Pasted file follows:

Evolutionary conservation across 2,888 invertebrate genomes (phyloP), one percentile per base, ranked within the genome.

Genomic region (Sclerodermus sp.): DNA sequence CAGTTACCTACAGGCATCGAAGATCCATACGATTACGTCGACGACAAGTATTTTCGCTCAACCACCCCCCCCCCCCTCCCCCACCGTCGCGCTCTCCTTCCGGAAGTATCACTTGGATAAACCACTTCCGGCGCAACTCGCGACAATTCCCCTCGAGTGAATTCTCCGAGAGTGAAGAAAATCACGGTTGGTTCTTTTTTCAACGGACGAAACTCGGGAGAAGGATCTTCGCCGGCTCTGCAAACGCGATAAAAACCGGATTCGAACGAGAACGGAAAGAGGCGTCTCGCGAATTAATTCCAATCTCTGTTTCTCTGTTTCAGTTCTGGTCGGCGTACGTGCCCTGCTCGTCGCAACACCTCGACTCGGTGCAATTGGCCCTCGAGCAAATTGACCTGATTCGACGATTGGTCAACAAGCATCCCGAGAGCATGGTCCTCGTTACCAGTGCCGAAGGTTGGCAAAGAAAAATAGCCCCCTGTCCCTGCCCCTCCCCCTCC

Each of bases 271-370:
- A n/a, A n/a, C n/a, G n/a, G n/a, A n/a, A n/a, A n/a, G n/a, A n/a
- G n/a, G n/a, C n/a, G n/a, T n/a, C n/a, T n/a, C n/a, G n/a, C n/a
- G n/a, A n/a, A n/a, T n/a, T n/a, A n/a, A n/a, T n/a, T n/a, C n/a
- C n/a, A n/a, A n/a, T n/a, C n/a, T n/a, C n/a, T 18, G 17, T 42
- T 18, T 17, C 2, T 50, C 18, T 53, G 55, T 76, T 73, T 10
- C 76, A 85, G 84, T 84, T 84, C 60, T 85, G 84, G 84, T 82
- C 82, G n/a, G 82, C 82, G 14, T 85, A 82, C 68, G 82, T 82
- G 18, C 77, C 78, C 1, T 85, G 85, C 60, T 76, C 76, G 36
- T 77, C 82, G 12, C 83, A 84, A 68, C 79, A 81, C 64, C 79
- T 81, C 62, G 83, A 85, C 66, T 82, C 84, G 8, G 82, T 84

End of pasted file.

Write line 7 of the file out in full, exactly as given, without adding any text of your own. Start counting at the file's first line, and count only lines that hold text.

- C n/a, A n/a, A n/a, T n/a, C n/a, T n/a, C n/a, T 18, G 17, T 42